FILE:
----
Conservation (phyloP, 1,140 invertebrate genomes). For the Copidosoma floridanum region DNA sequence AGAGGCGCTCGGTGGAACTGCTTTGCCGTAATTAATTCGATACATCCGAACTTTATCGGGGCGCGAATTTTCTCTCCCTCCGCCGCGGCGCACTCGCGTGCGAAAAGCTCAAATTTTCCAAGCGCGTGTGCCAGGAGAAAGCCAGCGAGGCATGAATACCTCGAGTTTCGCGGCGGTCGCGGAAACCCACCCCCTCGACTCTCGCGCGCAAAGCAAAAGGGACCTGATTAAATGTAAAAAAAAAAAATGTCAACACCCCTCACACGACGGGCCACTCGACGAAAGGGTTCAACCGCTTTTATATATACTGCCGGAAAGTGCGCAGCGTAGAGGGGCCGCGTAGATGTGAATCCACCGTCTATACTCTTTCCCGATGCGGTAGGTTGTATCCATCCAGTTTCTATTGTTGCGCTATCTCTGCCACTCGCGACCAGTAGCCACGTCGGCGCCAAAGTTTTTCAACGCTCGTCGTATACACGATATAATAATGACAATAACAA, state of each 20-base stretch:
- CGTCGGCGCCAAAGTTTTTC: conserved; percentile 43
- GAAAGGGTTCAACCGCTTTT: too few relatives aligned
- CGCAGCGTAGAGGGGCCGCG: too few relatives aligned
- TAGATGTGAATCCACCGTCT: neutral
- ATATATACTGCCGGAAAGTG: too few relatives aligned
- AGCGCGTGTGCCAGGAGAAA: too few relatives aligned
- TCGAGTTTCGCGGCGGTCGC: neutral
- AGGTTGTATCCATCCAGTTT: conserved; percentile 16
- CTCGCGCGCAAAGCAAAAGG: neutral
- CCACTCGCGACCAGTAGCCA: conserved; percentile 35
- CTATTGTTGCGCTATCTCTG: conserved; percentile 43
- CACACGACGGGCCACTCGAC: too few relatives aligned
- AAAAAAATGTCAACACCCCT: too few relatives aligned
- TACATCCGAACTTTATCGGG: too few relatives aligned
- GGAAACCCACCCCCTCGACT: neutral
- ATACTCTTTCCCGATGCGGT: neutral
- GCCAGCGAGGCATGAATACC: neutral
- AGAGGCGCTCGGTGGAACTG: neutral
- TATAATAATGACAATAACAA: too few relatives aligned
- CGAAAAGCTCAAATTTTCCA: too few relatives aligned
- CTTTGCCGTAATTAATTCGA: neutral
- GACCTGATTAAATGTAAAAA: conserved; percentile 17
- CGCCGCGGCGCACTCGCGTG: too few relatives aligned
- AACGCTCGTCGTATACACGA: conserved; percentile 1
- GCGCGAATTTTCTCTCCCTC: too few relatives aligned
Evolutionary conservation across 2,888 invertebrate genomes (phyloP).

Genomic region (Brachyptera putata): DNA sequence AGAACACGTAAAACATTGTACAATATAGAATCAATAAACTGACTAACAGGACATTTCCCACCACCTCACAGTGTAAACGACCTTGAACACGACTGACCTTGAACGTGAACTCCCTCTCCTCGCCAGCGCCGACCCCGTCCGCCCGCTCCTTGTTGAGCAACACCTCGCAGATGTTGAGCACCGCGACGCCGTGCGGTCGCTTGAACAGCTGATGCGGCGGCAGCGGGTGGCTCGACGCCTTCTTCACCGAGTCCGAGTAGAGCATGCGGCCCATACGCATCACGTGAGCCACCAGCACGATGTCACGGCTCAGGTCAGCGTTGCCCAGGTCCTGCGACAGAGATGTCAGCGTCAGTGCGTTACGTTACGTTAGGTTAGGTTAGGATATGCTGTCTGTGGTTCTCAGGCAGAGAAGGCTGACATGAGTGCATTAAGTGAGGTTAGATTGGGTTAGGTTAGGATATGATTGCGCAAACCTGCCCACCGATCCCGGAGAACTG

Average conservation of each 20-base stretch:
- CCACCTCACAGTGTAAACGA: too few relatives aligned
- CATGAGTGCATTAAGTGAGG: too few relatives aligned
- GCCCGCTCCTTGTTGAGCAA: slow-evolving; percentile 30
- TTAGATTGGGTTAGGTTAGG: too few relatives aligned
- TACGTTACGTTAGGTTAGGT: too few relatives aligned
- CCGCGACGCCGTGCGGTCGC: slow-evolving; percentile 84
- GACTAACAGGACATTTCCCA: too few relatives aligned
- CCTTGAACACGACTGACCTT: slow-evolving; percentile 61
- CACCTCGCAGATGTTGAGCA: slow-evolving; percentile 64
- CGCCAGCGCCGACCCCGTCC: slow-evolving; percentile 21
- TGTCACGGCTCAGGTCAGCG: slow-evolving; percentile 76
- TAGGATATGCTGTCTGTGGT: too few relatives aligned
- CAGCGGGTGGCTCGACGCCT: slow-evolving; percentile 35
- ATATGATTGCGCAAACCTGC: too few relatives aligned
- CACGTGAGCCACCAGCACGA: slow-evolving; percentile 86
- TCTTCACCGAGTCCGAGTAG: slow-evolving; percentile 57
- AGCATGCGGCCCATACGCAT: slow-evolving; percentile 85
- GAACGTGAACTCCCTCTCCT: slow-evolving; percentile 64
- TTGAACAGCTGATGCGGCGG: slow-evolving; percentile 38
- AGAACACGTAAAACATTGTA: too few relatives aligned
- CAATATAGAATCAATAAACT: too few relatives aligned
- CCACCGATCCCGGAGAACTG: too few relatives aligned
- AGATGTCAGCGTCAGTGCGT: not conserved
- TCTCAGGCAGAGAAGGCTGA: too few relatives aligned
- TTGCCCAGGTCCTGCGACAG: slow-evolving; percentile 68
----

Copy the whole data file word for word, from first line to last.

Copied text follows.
Conservation (phyloP, 1,140 invertebrate genomes). For the Copidosoma floridanum region DNA sequence AGAGGCGCTCGGTGGAACTGCTTTGCCGTAATTAATTCGATACATCCGAACTTTATCGGGGCGCGAATTTTCTCTCCCTCCGCCGCGGCGCACTCGCGTGCGAAAAGCTCAAATTTTCCAAGCGCGTGTGCCAGGAGAAAGCCAGCGAGGCATGAATACCTCGAGTTTCGCGGCGGTCGCGGAAACCCACCCCCTCGACTCTCGCGCGCAAAGCAAAAGGGACCTGATTAAATGTAAAAAAAAAAAATGTCAACACCCCTCACACGACGGGCCACTCGACGAAAGGGTTCAACCGCTTTTATATATACTGCCGGAAAGTGCGCAGCGTAGAGGGGCCGCGTAGATGTGAATCCACCGTCTATACTCTTTCCCGATGCGGTAGGTTGTATCCATCCAGTTTCTATTGTTGCGCTATCTCTGCCACTCGCGACCAGTAGCCACGTCGGCGCCAAAGTTTTTCAACGCTCGTCGTATACACGATATAATAATGACAATAACAA, state of each 20-base stretch:
- CGTCGGCGCCAAAGTTTTTC: conserved; percentile 43
- GAAAGGGTTCAACCGCTTTT: too few relatives aligned
- CGCAGCGTAGAGGGGCCGCG: too few relatives aligned
- TAGATGTGAATCCACCGTCT: neutral
- ATATATACTGCCGGAAAGTG: too few relatives aligned
- AGCGCGTGTGCCAGGAGAAA: too few relatives aligned
- TCGAGTTTCGCGGCGGTCGC: neutral
- AGGTTGTATCCATCCAGTTT: conserved; percentile 16
- CTCGCGCGCAAAGCAAAAGG: neutral
- CCACTCGCGACCAGTAGCCA: conserved; percentile 35
- CTATTGTTGCGCTATCTCTG: conserved; percentile 43
- CACACGACGGGCCACTCGAC: too few relatives aligned
- AAAAAAATGTCAACACCCCT: too few relatives aligned
- TACATCCGAACTTTATCGGG: too few relatives aligned
- GGAAACCCACCCCCTCGACT: neutral
- ATACTCTTTCCCGATGCGGT: neutral
- GCCAGCGAGGCATGAATACC: neutral
- AGAGGCGCTCGGTGGAACTG: neutral
- TATAATAATGACAATAACAA: too few relatives aligned
- CGAAAAGCTCAAATTTTCCA: too few relatives aligned
- CTTTGCCGTAATTAATTCGA: neutral
- GACCTGATTAAATGTAAAAA: conserved; percentile 17
- CGCCGCGGCGCACTCGCGTG: too few relatives aligned
- AACGCTCGTCGTATACACGA: conserved; percentile 1
- GCGCGAATTTTCTCTCCCTC: too few relatives aligned
Evolutionary conservation across 2,888 invertebrate genomes (phyloP).

Genomic region (Brachyptera putata): DNA sequence AGAACACGTAAAACATTGTACAATATAGAATCAATAAACTGACTAACAGGACATTTCCCACCACCTCACAGTGTAAACGACCTTGAACACGACTGACCTTGAACGTGAACTCCCTCTCCTCGCCAGCGCCGACCCCGTCCGCCCGCTCCTTGTTGAGCAACACCTCGCAGATGTTGAGCACCGCGACGCCGTGCGGTCGCTTGAACAGCTGATGCGGCGGCAGCGGGTGGCTCGACGCCTTCTTCACCGAGTCCGAGTAGAGCATGCGGCCCATACGCATCACGTGAGCCACCAGCACGATGTCACGGCTCAGGTCAGCGTTGCCCAGGTCCTGCGACAGAGATGTCAGCGTCAGTGCGTTACGTTACGTTAGGTTAGGTTAGGATATGCTGTCTGTGGTTCTCAGGCAGAGAAGGCTGACATGAGTGCATTAAGTGAGGTTAGATTGGGTTAGGTTAGGATATGATTGCGCAAACCTGCCCACCGATCCCGGAGAACTG

Average conservation of each 20-base stretch:
- CCACCTCACAGTGTAAACGA: too few relatives aligned
- CATGAGTGCATTAAGTGAGG: too few relatives aligned
- GCCCGCTCCTTGTTGAGCAA: slow-evolving; percentile 30
- TTAGATTGGGTTAGGTTAGG: too few relatives aligned
- TACGTTACGTTAGGTTAGGT: too few relatives aligned
- CCGCGACGCCGTGCGGTCGC: slow-evolving; percentile 84
- GACTAACAGGACATTTCCCA: too few relatives aligned
- CCTTGAACACGACTGACCTT: slow-evolving; percentile 61
- CACCTCGCAGATGTTGAGCA: slow-evolving; percentile 64
- CGCCAGCGCCGACCCCGTCC: slow-evolving; percentile 21
- TGTCACGGCTCAGGTCAGCG: slow-evolving; percentile 76
- TAGGATATGCTGTCTGTGGT: too few relatives aligned
- CAGCGGGTGGCTCGACGCCT: slow-evolving; percentile 35
- ATATGATTGCGCAAACCTGC: too few relatives aligned
- CACGTGAGCCACCAGCACGA: slow-evolving; percentile 86
- TCTTCACCGAGTCCGAGTAG: slow-evolving; percentile 57
- AGCATGCGGCCCATACGCAT: slow-evolving; percentile 85
- GAACGTGAACTCCCTCTCCT: slow-evolving; percentile 64
- TTGAACAGCTGATGCGGCGG: slow-evolving; percentile 38
- AGAACACGTAAAACATTGTA: too few relatives aligned
- CAATATAGAATCAATAAACT: too few relatives aligned
- CCACCGATCCCGGAGAACTG: too few relatives aligned
- AGATGTCAGCGTCAGTGCGT: not conserved
- TCTCAGGCAGAGAAGGCTGA: too few relatives aligned
- TTGCCCAGGTCCTGCGACAG: slow-evolving; percentile 68